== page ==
In this first segment of a two-part series, Jan David Winitz, president and founder of Claremont Rug Company
, recalls one of his fondest memories. It was a telephone call that he received from a client after having placed a series of antique Oriental rugs in a run up to a seminal oil painting that graced the wall of a substantial mid-1800s century residence in Greenwich Village.
The lady, an avid art collector, had acquired more than a dozen rugs to set off a multi-million dollar signature painting. She called to tell me that a sum cost significantly less than the artwork, the rugs brought her even more enjoyment than the painting itself, Winitz said, She definitely wanted me to know that.
Claremonts trove of rugs, some 2500 in number, is entirely from the Second Golden Age of Persian Weaving, ca. 1800 to ca. 1910.
That great art and the best antique Oriental rugs enhance each other in a room or in an entire residence is not unusual for Winitz, who opened his Gallery in 1980. After all, he has clients such as a couple in the Midwest who own pieces by Willem de Kooning and Gerhard Richter, and also are avid rug collectors. Another client has built an important trove of 120 rugs for the less than the cost of the Lichtenstein that hangs in his residence. Among his clients are also collectors of works by Chuck Close and Roy Lichtenstein.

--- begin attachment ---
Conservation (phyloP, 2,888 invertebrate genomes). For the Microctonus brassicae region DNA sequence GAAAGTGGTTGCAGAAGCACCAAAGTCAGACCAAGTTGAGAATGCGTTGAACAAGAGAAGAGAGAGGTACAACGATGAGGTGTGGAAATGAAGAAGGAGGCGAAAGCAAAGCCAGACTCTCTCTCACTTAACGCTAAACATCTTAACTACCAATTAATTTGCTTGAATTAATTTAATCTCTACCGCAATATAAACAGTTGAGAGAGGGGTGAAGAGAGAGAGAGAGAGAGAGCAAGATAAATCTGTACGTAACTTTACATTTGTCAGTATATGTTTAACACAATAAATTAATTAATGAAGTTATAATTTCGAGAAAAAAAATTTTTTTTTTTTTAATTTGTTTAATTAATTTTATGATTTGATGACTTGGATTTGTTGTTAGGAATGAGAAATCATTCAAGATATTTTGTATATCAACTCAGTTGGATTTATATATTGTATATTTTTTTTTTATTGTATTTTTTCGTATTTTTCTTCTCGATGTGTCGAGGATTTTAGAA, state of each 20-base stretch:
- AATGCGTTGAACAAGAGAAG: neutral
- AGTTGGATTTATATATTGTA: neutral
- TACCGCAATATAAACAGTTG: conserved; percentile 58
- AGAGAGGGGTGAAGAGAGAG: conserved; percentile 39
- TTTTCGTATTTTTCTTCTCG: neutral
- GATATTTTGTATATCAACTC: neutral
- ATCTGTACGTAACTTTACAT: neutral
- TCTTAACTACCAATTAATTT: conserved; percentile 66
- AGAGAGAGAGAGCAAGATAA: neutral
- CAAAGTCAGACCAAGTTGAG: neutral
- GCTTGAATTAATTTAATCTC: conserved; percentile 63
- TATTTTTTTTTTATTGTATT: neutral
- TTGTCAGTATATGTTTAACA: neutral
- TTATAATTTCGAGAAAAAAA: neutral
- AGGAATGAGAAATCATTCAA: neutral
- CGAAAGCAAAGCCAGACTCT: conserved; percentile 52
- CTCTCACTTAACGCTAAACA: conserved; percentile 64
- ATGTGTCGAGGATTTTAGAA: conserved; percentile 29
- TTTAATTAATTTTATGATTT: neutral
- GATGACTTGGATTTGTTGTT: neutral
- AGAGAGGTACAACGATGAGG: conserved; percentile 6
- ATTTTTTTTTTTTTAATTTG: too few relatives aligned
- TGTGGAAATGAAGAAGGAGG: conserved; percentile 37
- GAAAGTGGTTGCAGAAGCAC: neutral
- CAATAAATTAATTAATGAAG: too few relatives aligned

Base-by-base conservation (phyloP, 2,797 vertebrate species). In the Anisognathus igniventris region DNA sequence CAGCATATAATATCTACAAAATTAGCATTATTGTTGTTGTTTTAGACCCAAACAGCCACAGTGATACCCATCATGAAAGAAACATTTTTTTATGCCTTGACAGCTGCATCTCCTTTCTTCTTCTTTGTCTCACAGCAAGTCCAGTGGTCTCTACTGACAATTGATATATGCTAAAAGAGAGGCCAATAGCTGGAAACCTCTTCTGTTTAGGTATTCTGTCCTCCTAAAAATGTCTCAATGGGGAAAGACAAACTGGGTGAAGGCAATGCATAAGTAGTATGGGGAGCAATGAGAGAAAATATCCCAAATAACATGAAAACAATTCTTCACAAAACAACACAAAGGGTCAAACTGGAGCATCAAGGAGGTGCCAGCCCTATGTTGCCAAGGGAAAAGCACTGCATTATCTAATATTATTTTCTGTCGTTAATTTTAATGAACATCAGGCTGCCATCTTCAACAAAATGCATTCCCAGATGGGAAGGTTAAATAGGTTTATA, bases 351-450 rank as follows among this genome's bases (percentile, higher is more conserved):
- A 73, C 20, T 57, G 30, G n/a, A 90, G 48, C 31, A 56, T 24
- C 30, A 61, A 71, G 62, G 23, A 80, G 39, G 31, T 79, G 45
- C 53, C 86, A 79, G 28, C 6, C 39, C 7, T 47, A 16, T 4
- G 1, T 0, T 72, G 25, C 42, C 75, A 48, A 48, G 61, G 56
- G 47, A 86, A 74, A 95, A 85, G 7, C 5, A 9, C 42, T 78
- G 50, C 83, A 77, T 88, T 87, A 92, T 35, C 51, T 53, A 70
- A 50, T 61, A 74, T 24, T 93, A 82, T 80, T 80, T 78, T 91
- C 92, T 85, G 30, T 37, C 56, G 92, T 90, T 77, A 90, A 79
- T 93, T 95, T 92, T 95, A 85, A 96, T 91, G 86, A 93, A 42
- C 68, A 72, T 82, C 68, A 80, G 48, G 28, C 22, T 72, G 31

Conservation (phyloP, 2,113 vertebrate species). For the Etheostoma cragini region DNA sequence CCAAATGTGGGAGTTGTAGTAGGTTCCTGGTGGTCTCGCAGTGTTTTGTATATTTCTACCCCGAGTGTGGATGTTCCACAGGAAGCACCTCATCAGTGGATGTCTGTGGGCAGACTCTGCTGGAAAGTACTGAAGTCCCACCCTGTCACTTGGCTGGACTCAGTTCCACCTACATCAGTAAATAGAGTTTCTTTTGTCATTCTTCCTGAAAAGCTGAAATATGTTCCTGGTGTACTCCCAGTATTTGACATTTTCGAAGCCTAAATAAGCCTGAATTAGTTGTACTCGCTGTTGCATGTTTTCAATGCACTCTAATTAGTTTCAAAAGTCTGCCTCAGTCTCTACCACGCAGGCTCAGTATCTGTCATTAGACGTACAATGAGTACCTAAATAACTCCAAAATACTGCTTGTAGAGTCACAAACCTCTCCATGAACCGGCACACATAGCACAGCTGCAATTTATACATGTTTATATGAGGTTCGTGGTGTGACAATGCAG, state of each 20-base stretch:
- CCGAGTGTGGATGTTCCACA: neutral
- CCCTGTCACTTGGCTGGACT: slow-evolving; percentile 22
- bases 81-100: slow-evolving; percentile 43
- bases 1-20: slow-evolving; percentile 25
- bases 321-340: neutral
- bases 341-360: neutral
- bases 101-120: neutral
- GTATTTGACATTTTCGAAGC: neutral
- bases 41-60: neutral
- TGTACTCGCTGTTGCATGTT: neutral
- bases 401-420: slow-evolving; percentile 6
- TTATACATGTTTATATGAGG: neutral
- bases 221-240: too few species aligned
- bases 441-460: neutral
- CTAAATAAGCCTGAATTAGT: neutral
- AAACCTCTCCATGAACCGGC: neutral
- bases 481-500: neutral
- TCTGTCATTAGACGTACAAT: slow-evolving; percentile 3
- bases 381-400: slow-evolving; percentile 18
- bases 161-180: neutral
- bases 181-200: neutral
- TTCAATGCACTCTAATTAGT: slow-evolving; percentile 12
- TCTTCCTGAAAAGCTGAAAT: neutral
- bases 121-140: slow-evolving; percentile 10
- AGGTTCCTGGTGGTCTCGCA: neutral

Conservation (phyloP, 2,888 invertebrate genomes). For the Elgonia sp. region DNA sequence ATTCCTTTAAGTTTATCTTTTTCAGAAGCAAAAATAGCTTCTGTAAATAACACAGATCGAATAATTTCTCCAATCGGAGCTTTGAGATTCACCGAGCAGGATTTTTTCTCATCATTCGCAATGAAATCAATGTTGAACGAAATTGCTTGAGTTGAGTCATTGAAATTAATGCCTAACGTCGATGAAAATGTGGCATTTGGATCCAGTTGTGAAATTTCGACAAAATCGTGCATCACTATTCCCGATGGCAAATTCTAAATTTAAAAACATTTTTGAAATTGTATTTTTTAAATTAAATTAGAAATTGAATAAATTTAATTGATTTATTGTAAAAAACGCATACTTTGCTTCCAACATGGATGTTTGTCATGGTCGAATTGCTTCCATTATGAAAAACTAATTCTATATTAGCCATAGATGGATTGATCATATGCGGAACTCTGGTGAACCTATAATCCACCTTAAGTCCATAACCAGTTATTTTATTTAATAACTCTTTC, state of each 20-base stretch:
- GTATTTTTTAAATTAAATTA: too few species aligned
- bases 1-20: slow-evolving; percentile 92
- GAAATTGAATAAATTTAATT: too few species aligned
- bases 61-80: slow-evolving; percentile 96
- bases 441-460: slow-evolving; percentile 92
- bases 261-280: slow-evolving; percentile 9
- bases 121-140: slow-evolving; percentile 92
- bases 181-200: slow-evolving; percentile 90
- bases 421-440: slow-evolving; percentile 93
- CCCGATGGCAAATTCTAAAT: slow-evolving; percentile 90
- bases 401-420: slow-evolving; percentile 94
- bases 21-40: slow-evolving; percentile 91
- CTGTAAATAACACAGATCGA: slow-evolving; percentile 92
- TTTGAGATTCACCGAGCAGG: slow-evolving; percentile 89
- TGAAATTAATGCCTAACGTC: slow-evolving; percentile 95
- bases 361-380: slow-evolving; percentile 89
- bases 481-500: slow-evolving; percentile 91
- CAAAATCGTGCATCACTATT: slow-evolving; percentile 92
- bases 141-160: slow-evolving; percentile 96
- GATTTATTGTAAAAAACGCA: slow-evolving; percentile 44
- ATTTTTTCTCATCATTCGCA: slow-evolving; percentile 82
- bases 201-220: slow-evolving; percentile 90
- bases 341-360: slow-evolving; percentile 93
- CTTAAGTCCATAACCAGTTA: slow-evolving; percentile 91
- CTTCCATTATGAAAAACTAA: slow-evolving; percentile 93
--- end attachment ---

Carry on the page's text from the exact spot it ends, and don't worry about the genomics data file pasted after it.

And it is not happenstance.
For decades, Winitz has been discussing with his clients that Persian and tribal rugs from the 19th century have influenced artists from Monet to Kandinsky as well as Holbein, Vermeer, Matisse and Klee, to name a few.
There are even photos, published in the New York Times, from Claude Monet's bedroom and workshop/living room in Giverny which show 19th century tribal rugs.
Antique Oriental rugs complement both classic and modern art because they influenced it. The colors and patterns have direct affinity with the artwork, says Winitz, and our clients, many of whom are extremely knowledgeable collectors of multiple forms of art and antiques, are deeply passionate about melding sculpture, paintings, furniture and rugs into an impactful setting.
In part two, Winitz will discuss specific examples of working with clients to build collections and to create an interior design element that reflects tastes of the residences owner while bringing attention to the art and furnishings.